5 Budget Travel Tips You Haven’t Heard Before

Experts reveal their under-the-radar tips on how to save money on hotels, flights and more. To ensure your hard-earned travel dollars go as far as they can, check out their valuable advice.


1. Call before booking online. Making travel arrangements through the Internet may be convenient, but it doesn't always result in the best deal. Nicole Lapin, editor-in-chief of Recessionista.com, recommends calling a hotel around 4 p.m. local time on Sunday afternoon and asking to speak with a manager or supervisor. The person fielding calls at the hotel's toll-free number may not have the authority to cut you a deal, but the hotel's local manager or supervisor often does. Mention you're celebrating a birthday or anniversary, or use Lapin's strategy: "I've seen the rate of $199 per night in the past. I was wondering if you could match that? Maybe there's a room in the back that isn't as coveted?"

This strategy can work with plane tickets, too. "It's a myth that all the available inventory is available on the Internet," says Peter Greenberg, travel editor at CBS News. "We go online because it's easy, but we do so at our own peril if we're looking for a deal." In some cases, booking by phone may carry an extra fee, so Greenberg recommends that consumers compare the price they can get online to the one offered by phone, and figure in any extra fees. "They only charge you the phone-booking fee if you book by phone," he says. "Anytime you get on the phone, you still have 24 hours in which to pay for your ticket. Hold that fare, go online and see if you can beat it."

2. Go against the crowd. Another way to save on hotel stays is to choose those that are less crowded and therefore have an incentive to discount their rooms. "Go after business hotels for weekend stays, and go after leisure hotels for weekdays," suggests John DiScala, veteran traveler and founder of travel website JohnnyJet.com. "Business hotels are packed Sunday through Thursday, and then they're pretty much empty on the weekends. They're always looking for folks so they'll offer really good deals."
Traveling during off-season or shoulder season (the period before or after peak tourism season when the weather is still nice, but fewer people are traveling) is another way to profit from lower prices.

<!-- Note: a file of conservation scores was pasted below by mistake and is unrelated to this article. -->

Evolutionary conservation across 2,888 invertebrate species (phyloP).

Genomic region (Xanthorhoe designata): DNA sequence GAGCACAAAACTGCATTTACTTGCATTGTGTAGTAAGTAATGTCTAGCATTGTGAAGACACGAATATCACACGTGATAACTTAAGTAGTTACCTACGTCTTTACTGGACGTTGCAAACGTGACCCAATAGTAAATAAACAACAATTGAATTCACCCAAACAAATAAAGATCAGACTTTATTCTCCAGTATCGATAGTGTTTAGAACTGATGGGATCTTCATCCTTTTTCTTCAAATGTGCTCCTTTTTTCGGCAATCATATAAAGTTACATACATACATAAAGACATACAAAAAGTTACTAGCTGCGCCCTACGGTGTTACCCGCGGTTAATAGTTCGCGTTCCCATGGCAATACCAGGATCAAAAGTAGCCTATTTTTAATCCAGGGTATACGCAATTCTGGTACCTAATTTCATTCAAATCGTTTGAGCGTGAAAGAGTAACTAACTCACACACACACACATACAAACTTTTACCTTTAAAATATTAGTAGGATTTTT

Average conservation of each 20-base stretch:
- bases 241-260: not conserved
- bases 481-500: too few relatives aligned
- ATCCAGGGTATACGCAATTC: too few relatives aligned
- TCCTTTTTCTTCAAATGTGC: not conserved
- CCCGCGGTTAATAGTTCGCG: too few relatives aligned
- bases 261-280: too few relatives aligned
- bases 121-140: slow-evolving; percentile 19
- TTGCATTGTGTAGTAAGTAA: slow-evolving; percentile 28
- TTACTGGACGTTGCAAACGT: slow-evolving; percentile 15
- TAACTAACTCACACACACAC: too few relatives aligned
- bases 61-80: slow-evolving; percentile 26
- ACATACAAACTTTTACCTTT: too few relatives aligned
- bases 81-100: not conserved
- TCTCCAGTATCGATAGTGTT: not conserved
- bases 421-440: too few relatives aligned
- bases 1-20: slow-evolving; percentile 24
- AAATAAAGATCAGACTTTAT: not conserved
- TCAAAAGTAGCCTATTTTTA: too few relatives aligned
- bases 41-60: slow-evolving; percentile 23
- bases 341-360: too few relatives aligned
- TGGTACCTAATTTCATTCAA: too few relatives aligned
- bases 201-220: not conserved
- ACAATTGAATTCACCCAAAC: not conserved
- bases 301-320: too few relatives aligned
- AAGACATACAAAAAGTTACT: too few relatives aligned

3. Ask about repositioning flights or cruises. Airlines use repositioning flights to move aircrafts from one airport to another, and the same applies to cruise lines, which usually reposition ships twice a year. These flights or cruises tend to be discounted but provide services similar to traditional offerings, according to Greenberg. He advises asking about these options on the phone.

4. Follow the disaster. Some travelers have booked some of their most affordable vacations by traveling to places other tourists have ruled out because of natural disasters or political issues. Three years after the SARS outbreak in China, many American tourists were still reluctant to visit the country. But a trip to China could be had for a fraction of what it would normally cost because the Chinese government subsidized travel to encourage tourism.
Tourists should consider visiting Egypt and Haiti for these reasons. Still, using common sense is key to safely executing this strategy. If the entire country is involved in civil war, that's another story.

5. Consider alternate airports. Instead of defaulting to the closest – or largest – airport, consider others nearby. Every city has an alternate airport, so search websites by city rather than a specific airport. Especially if you're purchasing several tickets, the cost savings can really add up. Don't forget to factor in the time and cost of transportation to your accommodations to make sure an alternate airport makes the most sense.

Credit: US News

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